Nevertheless, it can be argued that, notwithstanding dynamic political changes that took place during the most recent decades in Central and Eastern Europe, the region remains a distinct area with respect to migration realities, when confronted with the Western and Southern models of European migration (cf. Arango, 2012). In part, this stems from historically-grounded economic, political and cultural links among CEE countries – including those currently within and outside the European Union. The role of migration-related factors observed first in the 1990s should be acknowledged as well. These factors encompass dense intra-CEE migrant networks and relatively high costs of migration to the more distant Western Europe compared to migration to another, closer CEE country.

From a migration perspective, Central and Eastern Europe constitutes a unique and fascinating object of research due to the variety of novel forms of international mobility occurring for the first time in CEE countries. Though the paradigm of transmigration is no longer novel, it can be argued that the recent mobility of Central and Eastern Europeans contributed to its extensions and diversifications. Terms like ‘false tourism’, ‘incomplete migration’, ‘migrancy’, ‘settled in mobility’, ‘suspended emigration’, ‘fluid mobility’ and others were designed to capture nuances of the temporariness of CEE migrants and migrations. In this respect, migrations of Poles, Romanians and Ukrainians, due to their intensity and concentration in time and space, constitute unique natural experiments that deserve in-depth examination now and in the future.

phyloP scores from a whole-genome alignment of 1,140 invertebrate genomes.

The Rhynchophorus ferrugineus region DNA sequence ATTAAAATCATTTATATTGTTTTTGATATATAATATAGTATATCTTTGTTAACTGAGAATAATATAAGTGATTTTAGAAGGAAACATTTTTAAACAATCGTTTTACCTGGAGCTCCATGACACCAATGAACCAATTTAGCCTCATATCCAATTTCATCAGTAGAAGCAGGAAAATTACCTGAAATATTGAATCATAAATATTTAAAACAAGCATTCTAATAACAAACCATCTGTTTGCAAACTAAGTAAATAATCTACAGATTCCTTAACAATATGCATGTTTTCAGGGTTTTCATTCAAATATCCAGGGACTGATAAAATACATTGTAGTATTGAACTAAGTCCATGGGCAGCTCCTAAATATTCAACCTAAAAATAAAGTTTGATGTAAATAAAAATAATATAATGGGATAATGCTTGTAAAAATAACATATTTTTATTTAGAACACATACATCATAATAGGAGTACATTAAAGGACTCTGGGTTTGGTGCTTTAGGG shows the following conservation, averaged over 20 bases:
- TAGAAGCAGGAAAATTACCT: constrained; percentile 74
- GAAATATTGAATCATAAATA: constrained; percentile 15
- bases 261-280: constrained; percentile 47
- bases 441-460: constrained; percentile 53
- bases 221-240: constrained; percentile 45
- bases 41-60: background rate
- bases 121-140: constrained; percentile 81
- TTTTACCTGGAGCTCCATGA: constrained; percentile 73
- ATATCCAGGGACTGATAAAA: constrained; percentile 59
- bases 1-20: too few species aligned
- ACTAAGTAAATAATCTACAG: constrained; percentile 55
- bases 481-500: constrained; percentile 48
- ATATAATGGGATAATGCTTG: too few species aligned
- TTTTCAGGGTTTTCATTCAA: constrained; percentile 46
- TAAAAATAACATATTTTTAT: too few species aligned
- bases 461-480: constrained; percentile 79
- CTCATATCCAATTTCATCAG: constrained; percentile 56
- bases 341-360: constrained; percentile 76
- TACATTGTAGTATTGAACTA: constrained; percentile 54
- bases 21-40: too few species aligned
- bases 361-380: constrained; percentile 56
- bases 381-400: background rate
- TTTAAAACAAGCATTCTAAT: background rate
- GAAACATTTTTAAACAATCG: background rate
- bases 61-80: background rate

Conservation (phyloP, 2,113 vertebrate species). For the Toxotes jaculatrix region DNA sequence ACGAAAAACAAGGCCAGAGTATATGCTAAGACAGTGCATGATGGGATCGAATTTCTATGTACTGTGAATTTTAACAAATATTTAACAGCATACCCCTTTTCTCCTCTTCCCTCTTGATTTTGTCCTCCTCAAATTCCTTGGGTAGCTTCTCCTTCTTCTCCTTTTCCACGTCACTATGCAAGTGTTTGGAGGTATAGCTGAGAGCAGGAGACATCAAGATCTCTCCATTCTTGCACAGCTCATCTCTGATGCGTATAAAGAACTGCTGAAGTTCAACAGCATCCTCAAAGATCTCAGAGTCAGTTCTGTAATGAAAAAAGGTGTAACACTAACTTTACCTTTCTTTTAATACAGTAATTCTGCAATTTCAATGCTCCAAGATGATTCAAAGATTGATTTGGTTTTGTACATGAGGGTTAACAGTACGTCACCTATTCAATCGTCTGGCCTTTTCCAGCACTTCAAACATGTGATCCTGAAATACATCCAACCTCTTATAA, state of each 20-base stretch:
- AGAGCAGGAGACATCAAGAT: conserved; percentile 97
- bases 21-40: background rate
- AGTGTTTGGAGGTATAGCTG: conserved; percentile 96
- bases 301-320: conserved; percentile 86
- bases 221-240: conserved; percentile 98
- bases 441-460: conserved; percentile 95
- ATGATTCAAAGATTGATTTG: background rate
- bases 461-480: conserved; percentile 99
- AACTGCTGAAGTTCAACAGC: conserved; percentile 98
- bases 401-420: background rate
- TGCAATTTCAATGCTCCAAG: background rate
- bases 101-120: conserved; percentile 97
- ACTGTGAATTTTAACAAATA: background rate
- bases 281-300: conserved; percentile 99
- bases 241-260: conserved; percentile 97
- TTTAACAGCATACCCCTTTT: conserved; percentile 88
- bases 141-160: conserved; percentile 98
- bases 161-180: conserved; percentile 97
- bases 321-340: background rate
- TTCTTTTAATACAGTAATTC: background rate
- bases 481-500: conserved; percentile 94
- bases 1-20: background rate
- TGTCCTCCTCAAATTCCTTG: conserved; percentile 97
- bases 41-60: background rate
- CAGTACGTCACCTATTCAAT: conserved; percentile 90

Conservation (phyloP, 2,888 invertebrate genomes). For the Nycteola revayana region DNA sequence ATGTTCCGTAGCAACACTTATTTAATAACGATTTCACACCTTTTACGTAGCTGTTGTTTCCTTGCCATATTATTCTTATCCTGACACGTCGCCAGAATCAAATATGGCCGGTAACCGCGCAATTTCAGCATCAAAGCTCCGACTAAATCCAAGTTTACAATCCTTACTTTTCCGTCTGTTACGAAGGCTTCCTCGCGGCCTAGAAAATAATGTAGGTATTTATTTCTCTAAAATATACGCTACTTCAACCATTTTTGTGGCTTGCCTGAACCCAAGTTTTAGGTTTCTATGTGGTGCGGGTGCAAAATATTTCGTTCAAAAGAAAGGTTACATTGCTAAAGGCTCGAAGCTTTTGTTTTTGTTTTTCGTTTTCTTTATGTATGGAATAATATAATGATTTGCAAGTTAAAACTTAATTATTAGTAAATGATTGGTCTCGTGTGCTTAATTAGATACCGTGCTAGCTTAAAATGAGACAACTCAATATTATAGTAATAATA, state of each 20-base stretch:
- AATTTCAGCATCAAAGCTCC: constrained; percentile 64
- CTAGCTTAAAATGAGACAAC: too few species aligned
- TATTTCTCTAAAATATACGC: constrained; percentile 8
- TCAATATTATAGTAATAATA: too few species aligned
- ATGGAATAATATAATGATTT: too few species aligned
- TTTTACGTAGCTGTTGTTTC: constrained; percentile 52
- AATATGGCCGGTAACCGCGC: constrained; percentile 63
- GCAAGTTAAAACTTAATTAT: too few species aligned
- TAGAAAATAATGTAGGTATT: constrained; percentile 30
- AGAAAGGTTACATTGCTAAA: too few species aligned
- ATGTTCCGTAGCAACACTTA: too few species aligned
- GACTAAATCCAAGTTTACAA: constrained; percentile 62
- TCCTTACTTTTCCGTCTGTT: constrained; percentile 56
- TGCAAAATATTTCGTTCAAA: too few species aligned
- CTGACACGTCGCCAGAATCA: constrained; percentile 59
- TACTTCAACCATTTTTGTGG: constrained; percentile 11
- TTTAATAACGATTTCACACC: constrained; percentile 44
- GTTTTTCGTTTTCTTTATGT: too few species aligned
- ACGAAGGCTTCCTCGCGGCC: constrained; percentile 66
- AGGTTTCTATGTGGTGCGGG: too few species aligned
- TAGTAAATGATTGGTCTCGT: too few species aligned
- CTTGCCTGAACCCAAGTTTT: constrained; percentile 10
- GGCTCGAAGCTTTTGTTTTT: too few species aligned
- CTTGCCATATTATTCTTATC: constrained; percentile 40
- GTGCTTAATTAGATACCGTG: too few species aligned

The character of the CEE experience with immigration constitutes another aspect that distinguishes the region from the rest of Europe despite some important differences existing among CEE receiving states (cf. Grabowska-Lusińska, Drbohlav, Hars 2011). Systematic inflow of foreigners to CEE countries is a relatively recent phenomenon with a prevalence of temporary (circular) mobility constituting its distinctive feature. At the same time, the volume of migrants living in CEE countries is much lower than numbers of foreigners residing in the South and West of Europe. Some authors even call some CEE countries ‘future’ immigration countries at an ‘embryonic’ phase of transition from countries of emigration to ones of immigration, in contrast to the ‘new’ immigration countries in Southern Europe and the ‘old’ immigration countries in Western Europe (cf. Okólski 2012). Consequently, issues of concern and interest that relate to immigration in CEE countries encompass: managing and regulating flows, designing an adequate immigration policy as well as forming an integration policy and its monitoring. With few exceptions, the CEE countries also face a need to re-design their national registries and statistics to encapsulate foreign immigrants. In contrast, immigration-related problems being discussed in the context of other parts of Europe, like the co-existence of migrant minorities and native majorities, interethnic relations and the integration of second- and third-generation immigrants, are still exotic and marginal issues in the CEE countries.